Obama: Iran and Cuba ties don't benefit Venezuela
CARACAS (Reuters) - The United States believes increasingly warm ties between Venezuela, Iran and Cuba do not benefit the Venezuelan people, U.S. President Barack Obama said in an interview with a Venezuelan newspaper published on Monday.
Venezuelan leader Hugo Chavez and his Iranian counterpart, Mahmoud Ahmadinejad, have expanded the two OPEC nation's close business and political relations in recent years, exacerbating tensions between Caracas and Washington.
In May, the United States imposed sanctions on Venezuela's state oil company PDVSA for defying U.S. law by sending at least two tankers carrying $50 million in oil products to Iran.
"Venezuela is a proud, sovereign nation ... The U.S. has no intention of intervening in Venezuela's foreign relations," Obama said in the email interview with El Universal newspaper. "However, I think the government's ties with Iran and Cuba have not benefited the interests of Venezuela and its people.
"Sooner or later, Venezuela's people will have to decide what possible advantage there is in having relations with a country that violates fundamental human rights and is isolated from most of the world. The Iranian government has consistently supported international terrorism."
Chavez denounced the PDVSA sanctions as "gringo aggression."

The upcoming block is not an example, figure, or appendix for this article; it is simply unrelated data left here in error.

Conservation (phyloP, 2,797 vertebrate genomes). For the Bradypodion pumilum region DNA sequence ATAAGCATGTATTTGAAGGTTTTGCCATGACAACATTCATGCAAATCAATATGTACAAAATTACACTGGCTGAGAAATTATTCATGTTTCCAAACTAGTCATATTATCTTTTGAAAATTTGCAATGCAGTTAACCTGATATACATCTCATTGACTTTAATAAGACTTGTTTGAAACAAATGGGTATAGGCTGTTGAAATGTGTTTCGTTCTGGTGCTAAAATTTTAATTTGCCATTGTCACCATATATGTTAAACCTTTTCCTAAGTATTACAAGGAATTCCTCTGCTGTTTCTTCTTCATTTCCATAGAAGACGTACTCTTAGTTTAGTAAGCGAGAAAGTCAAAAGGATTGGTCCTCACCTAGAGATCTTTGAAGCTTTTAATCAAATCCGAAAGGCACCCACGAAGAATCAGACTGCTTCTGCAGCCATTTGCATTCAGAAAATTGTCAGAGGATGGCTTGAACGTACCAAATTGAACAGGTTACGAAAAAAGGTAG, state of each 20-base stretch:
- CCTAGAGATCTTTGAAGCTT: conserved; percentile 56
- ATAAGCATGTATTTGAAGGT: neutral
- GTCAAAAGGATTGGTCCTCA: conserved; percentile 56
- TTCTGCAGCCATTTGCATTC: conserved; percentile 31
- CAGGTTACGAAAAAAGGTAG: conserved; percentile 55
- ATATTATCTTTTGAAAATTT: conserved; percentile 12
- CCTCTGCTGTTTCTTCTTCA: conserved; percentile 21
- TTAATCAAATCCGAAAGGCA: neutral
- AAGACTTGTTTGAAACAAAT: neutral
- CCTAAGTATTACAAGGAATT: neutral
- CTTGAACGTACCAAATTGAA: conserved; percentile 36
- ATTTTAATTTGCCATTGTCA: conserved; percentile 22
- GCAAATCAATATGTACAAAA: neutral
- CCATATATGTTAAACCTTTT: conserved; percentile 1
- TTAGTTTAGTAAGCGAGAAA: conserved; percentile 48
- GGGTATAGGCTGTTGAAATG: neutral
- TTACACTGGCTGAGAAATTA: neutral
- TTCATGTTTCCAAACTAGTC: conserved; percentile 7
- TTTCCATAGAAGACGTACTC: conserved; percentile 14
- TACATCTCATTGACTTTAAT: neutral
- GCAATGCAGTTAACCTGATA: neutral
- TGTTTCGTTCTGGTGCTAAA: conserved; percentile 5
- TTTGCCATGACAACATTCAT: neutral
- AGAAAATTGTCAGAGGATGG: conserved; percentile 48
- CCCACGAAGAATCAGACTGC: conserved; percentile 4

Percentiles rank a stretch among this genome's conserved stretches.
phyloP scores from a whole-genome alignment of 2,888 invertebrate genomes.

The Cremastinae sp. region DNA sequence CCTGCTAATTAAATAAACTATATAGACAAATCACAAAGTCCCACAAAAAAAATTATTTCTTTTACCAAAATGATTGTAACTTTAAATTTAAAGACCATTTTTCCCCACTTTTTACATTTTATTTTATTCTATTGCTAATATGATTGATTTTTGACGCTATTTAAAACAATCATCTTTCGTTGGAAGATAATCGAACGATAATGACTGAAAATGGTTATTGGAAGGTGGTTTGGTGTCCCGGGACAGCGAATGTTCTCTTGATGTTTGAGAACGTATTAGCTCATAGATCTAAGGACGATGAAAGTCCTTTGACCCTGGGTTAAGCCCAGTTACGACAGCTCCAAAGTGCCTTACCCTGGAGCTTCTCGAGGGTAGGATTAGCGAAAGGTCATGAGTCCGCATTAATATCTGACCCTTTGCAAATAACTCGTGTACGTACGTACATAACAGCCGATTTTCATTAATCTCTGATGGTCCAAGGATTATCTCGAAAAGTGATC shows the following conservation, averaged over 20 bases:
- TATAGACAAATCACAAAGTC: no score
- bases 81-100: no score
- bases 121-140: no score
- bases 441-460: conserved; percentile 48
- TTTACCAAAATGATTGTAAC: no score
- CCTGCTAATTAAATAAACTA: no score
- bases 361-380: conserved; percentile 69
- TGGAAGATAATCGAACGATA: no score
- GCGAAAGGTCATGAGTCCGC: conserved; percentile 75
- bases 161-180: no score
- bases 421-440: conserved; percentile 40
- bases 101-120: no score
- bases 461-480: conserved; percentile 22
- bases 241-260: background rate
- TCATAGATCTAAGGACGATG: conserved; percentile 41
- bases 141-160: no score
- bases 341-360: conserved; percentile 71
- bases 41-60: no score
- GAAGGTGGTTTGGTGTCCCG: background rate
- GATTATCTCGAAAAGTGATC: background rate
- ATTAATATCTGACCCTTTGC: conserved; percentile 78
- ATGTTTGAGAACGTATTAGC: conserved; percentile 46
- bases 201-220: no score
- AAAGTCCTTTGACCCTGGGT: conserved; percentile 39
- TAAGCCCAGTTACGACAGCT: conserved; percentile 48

His alliance with Ahmadinejad, as well as other anti-U.S. leaders, is a source of pride for the socialist and a central part of his efforts to build alternative axes of power.
Since coming to power in 1999, Chavez has sought to project himself as the head of a global "anti-imperialist" movement inspired by his ideological mentor former Cuban president Fidel Castro.
Chavez lauds Castro's communist-led revolution and underwent cancer surgery in Cuba in June. After recuperating from that and several subsequent sessions of chemotherapy in Havana, Chavez is now focused on winning a new six-year presidential term in an election next October.
In the interview, Obama said the U.S. administration was closely watching the run-up to the Venezuelan vote.
"We felt great concern to see that measures have been taken to restrict press freedom and to erode the separation of powers that are so necessary for a democracy to flourish," he said.
A year ago, the U.S. government revoked the Venezuelan ambassador's visa in retaliation after Chavez rejected Obama's choice of envoy to Caracas. That appeared to bury any lingering hopes of a rapprochement between both men.
But most analysts say neither will risk jeopardizing trade ties, principally Venezuelan oil exports that amount to about 1 million barrels per day and are crucial to both economies.
There was a window to improve ties after Obama took office in January 2009 and promised more engagement with foes. Chavez toned down his tirades against the "Yankee empire" and shook hands with the new U.S. leader at a summit.
But within months, Chavez said Obama was disillusioning the world by following his predecessor George W. Bush's foreign policies, and the rhetoric from Caracas cranked up again.
In his interview, Obama said most people in the region were worn out by the war of words.
"I think most people in Latin America are tired of refighting old ideological battles that contribute absolutely nothing towards improving their daily life. Our people want to know what we promote, not just what we oppose," he said.
"I look forward to the day when the governments of the United States and Venezuela can work together more closely."
(Reporting by Daniel Wallis; editing by Anthony Boadle)
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